As the holidays approach, I notice my clients start to voice some dread. Anticipation is a nicer word. They anticipate hosting certain family members. They anticipate the work involved in serving multiple, fancy meals around which people have ridiculous expectations. They anticipate trying to connect with relatives who have either disappointed or disrespected them in past gatherings. So, what to do about all this dread and anticipation?
1) Fill your bucket to the best of your ability during these weeks of over-exposure to relatives. If you usually work out twice a week, plan to work out four times a week. If you usually meditate three mornings a week, plan to meditate daily. If you usually get six hours of sleep, plan to get eight hours of sleep. Journal more. Take more breaks than you think you need, away from family members.
2) Remind yourself that this period of time is brief and then it will come to an end. It is not your “normal” life. It is a brief reminder of how you once may have felt in your family of origin. Therein lies the rub for some people. Most of us, however, have grown up, matured, and evolved into a better version of our former selves. Oftentimes, our relatives and even our own parents are not very familiar with this improved, updated 2.0 version of us. This leaves us straddled uncomfortably between then and now. But remember that you’re only visiting this awkward terrain briefly and then all of you will return to your “normal” lives again.
3) Remember that the fastest way to feel better is to serve others. Figure out how you might do a favor or a chore for one of your relatives, a neighbor, or a friend during this busy Thanksgiving week. Extend your services to your frail aunt or your finicky grandmother. Surprise them with a specific, genuine compliment. Or offer to do a task, such as picking up a few bags of ice or chopping all the celery and onions. Stepping outside of ourselves and dipping a toe into what might make someone else’s day better can help relieve negative feelings. It’s hard for our brain to simultaneously feel helpful and anxious.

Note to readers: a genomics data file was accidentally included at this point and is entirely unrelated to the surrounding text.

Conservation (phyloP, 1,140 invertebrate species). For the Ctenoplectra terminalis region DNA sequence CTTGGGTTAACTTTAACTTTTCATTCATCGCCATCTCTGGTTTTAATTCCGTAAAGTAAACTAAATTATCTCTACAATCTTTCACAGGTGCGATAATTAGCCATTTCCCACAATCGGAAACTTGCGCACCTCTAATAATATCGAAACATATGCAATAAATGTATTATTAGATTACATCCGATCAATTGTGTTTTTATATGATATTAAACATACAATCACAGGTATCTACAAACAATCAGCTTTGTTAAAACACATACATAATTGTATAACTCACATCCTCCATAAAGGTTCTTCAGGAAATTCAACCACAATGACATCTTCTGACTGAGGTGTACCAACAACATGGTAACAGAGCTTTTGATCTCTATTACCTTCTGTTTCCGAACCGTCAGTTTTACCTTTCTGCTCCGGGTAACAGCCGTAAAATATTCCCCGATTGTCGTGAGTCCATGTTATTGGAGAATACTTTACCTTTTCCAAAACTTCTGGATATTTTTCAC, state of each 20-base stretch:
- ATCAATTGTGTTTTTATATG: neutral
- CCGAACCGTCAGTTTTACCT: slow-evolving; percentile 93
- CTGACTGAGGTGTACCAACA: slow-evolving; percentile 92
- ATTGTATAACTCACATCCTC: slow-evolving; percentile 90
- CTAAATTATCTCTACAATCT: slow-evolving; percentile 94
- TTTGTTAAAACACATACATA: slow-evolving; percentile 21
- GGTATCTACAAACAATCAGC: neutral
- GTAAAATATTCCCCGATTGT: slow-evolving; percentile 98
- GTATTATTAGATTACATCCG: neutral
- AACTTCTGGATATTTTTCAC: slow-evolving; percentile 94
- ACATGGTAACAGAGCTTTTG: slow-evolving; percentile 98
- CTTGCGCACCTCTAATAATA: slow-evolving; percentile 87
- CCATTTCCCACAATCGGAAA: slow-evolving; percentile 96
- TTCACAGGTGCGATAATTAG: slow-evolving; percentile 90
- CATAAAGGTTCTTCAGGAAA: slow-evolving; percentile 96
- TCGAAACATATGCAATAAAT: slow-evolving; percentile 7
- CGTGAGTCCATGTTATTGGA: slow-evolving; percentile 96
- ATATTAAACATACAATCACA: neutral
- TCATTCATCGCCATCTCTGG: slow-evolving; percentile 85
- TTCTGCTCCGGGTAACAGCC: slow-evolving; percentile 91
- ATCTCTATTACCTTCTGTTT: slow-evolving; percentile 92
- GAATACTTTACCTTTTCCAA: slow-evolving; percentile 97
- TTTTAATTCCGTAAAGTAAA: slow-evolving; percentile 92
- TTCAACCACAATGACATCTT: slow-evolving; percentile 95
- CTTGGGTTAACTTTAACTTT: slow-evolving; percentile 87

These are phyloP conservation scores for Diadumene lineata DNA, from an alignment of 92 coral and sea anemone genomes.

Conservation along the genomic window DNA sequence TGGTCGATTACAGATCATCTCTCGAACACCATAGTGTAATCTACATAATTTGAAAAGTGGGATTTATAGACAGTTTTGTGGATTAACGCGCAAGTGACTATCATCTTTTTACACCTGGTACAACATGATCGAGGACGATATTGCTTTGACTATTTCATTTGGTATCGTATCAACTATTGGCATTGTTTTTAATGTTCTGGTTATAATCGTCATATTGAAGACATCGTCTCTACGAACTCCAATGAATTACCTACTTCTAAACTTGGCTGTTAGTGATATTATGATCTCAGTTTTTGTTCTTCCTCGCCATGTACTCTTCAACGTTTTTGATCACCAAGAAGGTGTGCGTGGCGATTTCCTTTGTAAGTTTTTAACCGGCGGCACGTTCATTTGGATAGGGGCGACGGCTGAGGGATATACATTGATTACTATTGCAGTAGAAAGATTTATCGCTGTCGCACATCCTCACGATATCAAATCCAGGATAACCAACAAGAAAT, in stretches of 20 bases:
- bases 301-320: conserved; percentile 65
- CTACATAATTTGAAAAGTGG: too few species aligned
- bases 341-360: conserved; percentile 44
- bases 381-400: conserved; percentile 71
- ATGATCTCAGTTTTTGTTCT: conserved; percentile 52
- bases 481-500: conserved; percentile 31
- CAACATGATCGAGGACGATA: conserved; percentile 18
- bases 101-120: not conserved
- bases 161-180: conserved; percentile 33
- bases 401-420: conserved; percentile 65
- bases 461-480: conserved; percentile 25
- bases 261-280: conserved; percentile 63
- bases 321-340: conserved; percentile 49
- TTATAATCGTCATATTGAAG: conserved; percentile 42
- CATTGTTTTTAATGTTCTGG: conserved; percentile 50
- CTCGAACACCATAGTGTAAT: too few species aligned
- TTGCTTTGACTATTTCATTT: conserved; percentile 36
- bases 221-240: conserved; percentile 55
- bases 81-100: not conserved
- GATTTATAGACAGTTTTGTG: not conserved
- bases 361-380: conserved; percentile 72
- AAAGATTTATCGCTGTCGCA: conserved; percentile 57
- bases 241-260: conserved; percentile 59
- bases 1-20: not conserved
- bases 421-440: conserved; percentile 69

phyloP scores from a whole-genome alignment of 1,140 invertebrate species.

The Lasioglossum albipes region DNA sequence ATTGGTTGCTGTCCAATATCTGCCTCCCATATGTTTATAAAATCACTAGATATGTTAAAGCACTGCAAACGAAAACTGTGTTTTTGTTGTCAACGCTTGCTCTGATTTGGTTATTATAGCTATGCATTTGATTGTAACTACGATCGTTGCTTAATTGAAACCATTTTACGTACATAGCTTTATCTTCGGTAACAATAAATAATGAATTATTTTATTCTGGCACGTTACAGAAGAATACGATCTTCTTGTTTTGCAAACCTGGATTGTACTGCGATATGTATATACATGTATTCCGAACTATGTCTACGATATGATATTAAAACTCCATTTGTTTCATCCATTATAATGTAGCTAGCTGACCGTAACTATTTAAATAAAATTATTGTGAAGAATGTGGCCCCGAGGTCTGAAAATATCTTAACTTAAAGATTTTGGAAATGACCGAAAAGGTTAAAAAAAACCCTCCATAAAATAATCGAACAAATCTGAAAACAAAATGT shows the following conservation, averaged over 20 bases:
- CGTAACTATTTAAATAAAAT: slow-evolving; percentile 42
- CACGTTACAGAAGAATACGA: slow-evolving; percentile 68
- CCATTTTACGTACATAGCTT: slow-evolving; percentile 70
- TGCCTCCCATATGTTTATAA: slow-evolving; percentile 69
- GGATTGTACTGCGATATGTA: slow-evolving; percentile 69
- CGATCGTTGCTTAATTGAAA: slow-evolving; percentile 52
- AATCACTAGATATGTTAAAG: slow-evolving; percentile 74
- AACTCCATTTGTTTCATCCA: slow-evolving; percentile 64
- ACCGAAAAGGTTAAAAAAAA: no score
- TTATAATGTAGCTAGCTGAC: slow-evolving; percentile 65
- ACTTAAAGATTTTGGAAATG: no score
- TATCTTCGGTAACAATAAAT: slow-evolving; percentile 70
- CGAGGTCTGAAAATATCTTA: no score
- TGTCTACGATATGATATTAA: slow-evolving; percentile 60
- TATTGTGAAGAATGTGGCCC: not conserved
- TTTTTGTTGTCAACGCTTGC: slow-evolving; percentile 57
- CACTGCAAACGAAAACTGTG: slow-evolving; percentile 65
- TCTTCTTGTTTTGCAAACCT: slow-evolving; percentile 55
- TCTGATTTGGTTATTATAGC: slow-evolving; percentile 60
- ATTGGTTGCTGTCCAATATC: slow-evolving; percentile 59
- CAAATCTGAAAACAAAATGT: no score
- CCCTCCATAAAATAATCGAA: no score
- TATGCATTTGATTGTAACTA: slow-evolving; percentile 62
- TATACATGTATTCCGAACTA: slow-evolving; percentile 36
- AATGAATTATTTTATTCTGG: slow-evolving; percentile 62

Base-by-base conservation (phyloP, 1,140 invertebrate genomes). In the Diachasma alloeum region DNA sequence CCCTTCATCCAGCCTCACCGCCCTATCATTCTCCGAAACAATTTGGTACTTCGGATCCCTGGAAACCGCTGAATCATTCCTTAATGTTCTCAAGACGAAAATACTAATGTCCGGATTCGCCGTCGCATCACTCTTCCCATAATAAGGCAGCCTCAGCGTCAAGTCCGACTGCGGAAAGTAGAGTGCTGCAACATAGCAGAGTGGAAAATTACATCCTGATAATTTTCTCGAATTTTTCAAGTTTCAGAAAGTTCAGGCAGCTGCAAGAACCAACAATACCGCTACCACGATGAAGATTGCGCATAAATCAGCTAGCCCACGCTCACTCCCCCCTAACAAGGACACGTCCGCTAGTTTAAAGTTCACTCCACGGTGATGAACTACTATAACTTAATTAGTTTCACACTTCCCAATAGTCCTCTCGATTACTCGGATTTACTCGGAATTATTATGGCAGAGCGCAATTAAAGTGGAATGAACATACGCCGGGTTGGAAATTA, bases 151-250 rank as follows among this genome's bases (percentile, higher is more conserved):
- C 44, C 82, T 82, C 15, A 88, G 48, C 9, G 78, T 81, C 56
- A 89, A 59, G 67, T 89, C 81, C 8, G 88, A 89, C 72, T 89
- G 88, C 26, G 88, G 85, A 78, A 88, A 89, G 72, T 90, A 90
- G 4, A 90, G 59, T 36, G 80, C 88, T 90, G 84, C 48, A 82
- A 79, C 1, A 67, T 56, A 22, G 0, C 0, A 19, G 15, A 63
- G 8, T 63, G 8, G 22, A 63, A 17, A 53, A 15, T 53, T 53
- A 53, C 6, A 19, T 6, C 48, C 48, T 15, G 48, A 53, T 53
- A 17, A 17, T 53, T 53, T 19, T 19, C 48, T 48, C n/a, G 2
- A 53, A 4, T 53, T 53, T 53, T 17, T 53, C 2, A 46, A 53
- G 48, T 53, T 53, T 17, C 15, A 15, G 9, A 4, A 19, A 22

4) Ask specific questions of someone with whom you barely share a connection. Target one member of your extended family, approach them at the right moment, and fire away. Ask them questions in the spirit of coming to know them more genuinely. Are they a reader? If so, do they have any books to recommend? Do they like to cook? If so, what are their favorites? Do they ski or run? If so, what are their favorite locations? Plan to know them more deeply for having sought them out one-on-one. That bit of depth will forever make things slightly more comfortable between the two of you. Research tells us that the greatest predictor of overall happiness and longevity are the quality and quantity of authentic connections in our lives.
5) Take breaks. Give yourself permission to meet your own needs first. I first wrote this piece in 2018 and I can see how much I have evolved since then because in re-reading this, I noticed the glaring absence of this piece of advice. Some of us introverts lose steam after just half an hour of socializing. Fine, allow yourself to step outside and take a quick walk around the block (alone) before reconvening with the group for more socializing. Taking care of what you truly need will help you enjoy yourself without becoming depleted. Always take care of yourself first.